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Danish natural gas grid users to receive more data for balancing

16 Sep 2013 17:17:23 | esgm


Danish transmission system operator (TSO) is releasing more data to help natural gas grid users who need to balance within day from 1 October.

This is the first step is taking towards moving the grid’s current balancing regime to a more market-based model, in accordance with the balancing network code ( see ESGM 4 July 2013) . This will come into force in 2014.

The new information, which will be sourced from off-take points at daily metered sites, will cover the first six hours of the new gas day and will be made available at 13:45 local time.

A second tranche of data covering the first 14 hours of the day will be delivered to shippers at 21:45, Danish grid operator said at the shippers’ meeting held last Thursday.

After three months, the regulator will scrutinise the effectiveness of the new data and how much impact it has had on helping shippers balance.

Currently, when shippers balance using Denmark’s OTC Gas Transfer Facility hub or the Nord Pool Gas exchange to buy capacity for the exit zone, they are allocated a balancing margin free of charge, based on the exit zone capacity.

Calculation of the allocated balancing margin is based on the size of the shipper’s existing capacity in the exit zone on the gas day. It is equivalent to 72% more or less than the shipper’s pooled hourly capacity at the exit zone. The pooled hourly capacity is equivalent to 3% more or less than the shipper’s maximum possible redelivery at the exit zone during a day. But if they exceed the balancing margin, they are penalised.

EU framework guidelines propose that balancing should be primarily based with the shipper rather than the TSO and should stimulate gas trading, which will result in the removal of the margin allowance.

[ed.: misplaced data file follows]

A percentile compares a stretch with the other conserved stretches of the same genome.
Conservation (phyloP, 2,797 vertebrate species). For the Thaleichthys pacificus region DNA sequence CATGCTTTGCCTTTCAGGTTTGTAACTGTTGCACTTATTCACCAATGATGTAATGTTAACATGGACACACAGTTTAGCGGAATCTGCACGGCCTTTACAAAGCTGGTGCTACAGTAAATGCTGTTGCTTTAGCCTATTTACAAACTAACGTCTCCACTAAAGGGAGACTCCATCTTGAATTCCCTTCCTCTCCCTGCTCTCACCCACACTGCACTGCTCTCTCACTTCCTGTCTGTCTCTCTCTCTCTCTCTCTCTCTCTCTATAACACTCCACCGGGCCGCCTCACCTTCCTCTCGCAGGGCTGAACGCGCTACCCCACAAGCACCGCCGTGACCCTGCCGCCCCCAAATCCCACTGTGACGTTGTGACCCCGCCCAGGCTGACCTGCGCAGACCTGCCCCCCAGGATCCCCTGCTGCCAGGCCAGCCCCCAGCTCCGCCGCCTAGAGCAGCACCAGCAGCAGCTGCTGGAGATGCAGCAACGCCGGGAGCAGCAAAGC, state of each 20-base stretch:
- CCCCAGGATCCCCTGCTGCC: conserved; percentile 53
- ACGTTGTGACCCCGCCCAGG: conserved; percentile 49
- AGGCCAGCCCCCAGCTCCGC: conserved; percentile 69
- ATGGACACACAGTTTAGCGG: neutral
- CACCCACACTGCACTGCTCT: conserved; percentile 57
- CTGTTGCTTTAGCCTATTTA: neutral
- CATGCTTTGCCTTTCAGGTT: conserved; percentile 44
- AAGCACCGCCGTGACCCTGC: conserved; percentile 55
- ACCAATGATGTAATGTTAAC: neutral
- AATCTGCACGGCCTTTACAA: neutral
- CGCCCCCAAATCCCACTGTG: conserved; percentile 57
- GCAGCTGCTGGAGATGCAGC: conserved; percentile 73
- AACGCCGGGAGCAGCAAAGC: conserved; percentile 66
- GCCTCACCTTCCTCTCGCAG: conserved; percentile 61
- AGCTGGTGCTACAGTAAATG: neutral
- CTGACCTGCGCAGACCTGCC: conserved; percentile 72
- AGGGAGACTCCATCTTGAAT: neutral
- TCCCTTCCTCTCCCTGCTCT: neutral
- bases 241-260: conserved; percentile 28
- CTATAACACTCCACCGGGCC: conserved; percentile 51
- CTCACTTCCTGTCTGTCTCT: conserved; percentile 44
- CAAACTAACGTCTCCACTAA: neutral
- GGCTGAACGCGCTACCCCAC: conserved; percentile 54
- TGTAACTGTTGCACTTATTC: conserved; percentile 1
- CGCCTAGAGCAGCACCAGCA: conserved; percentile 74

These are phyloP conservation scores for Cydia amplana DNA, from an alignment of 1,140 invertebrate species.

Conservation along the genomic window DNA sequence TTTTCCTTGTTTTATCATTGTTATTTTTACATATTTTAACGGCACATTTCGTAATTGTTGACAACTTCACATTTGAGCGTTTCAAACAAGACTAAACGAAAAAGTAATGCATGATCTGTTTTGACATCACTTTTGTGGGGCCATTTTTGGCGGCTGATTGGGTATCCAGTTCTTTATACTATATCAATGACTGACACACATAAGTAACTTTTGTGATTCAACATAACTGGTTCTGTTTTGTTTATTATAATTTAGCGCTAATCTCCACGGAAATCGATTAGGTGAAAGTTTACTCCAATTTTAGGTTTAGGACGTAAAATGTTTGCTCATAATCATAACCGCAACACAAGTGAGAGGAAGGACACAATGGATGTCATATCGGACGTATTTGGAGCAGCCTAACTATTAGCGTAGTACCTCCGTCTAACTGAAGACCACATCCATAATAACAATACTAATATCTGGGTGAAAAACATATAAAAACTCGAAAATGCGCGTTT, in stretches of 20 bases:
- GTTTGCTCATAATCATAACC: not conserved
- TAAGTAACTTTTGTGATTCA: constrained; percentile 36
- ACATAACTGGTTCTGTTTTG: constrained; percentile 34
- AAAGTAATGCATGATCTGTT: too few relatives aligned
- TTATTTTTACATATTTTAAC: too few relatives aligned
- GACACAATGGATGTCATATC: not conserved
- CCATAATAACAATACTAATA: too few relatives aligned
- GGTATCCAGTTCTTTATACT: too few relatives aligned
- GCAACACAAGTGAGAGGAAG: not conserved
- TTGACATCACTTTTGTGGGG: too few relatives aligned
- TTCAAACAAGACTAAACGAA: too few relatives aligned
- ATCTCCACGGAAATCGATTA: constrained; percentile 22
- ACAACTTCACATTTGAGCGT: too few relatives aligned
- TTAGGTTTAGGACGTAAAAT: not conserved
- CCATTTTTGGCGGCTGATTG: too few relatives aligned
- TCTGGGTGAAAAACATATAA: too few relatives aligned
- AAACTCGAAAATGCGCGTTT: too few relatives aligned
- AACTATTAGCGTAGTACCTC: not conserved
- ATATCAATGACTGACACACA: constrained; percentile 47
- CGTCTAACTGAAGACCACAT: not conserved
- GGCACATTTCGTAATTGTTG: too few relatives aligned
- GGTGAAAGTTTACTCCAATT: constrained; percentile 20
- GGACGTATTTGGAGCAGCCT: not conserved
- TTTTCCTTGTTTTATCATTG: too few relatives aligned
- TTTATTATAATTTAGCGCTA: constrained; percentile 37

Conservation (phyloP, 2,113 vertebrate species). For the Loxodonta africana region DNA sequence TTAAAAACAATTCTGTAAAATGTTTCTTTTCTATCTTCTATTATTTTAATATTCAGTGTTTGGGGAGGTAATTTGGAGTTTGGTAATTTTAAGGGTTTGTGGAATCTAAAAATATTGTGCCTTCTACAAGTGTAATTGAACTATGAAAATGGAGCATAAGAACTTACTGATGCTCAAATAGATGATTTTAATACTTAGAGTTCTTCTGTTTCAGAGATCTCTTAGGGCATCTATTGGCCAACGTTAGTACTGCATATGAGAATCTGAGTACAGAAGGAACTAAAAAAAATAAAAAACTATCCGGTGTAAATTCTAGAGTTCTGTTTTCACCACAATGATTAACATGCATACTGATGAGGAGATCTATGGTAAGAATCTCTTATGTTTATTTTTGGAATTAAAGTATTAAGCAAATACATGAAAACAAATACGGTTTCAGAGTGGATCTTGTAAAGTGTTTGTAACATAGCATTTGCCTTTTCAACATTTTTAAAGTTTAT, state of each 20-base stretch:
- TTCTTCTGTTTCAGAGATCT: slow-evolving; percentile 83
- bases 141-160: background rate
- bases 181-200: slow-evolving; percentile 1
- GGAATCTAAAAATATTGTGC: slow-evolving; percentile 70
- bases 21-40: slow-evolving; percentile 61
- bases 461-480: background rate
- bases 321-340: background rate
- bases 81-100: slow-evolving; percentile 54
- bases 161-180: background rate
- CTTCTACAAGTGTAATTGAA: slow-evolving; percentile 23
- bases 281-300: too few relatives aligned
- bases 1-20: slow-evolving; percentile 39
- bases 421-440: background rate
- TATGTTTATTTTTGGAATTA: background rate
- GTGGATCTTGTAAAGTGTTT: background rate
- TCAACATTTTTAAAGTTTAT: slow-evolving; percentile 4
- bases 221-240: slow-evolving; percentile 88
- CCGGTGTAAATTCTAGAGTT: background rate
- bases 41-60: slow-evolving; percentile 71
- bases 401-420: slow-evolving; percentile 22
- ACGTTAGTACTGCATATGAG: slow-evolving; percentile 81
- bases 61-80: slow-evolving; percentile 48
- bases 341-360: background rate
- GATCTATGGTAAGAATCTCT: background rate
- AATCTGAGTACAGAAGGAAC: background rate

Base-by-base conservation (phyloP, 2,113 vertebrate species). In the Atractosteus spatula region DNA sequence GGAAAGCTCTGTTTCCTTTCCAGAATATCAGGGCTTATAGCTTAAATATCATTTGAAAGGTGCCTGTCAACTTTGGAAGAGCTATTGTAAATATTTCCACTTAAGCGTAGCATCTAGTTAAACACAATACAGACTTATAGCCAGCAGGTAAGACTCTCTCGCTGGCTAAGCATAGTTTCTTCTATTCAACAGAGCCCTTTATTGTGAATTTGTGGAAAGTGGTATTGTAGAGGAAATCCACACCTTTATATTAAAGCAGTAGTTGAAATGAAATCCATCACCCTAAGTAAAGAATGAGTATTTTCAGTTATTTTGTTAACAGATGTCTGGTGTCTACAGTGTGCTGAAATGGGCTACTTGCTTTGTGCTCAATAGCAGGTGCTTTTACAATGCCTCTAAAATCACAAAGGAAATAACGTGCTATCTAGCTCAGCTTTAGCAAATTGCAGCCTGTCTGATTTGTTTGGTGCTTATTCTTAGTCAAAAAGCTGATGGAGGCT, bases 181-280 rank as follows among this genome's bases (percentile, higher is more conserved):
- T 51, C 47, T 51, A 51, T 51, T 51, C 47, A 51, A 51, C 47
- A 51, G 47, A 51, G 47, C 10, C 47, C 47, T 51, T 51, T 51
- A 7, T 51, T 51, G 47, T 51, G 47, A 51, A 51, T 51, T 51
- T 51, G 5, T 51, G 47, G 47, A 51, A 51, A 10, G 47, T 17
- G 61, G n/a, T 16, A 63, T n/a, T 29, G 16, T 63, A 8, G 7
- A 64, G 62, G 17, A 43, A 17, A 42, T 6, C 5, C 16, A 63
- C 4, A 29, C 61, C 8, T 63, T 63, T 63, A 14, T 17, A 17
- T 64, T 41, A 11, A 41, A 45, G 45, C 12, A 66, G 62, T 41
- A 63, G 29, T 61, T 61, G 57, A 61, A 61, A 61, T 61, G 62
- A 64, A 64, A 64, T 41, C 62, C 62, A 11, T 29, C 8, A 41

The Dutch TSO system allows the overall balance position of the entire national network, or the total of the positions of all parties, to be followed by everyone 24 hours a day. The system encourages and allows shippers to keep the system in balance with limited TSO involvement and is being considered alongside the balancing regimes used in Britain and in Belgium.

Shippers using the Danish system expressed support at the shippers’ forum for keeping the balancing position from day to day depending on linepack flexibility rather than being cashed out.

But the success of developing a more market-based system will depend on how much additional information shippers are able to access within the day and the cost implication for the market if more data is made available.

“By the beginning of next year, the new Danish balancing concept will be known and once approved by the Danish regulator, the second and largest step is planned to be implemented by 1 October 2014.

“A third step is planned for 1 October 2015, where data from non-daily metered sites is planned to be part of the delivered data to the market,” a company spokesman said. Kirsty Ayakwah

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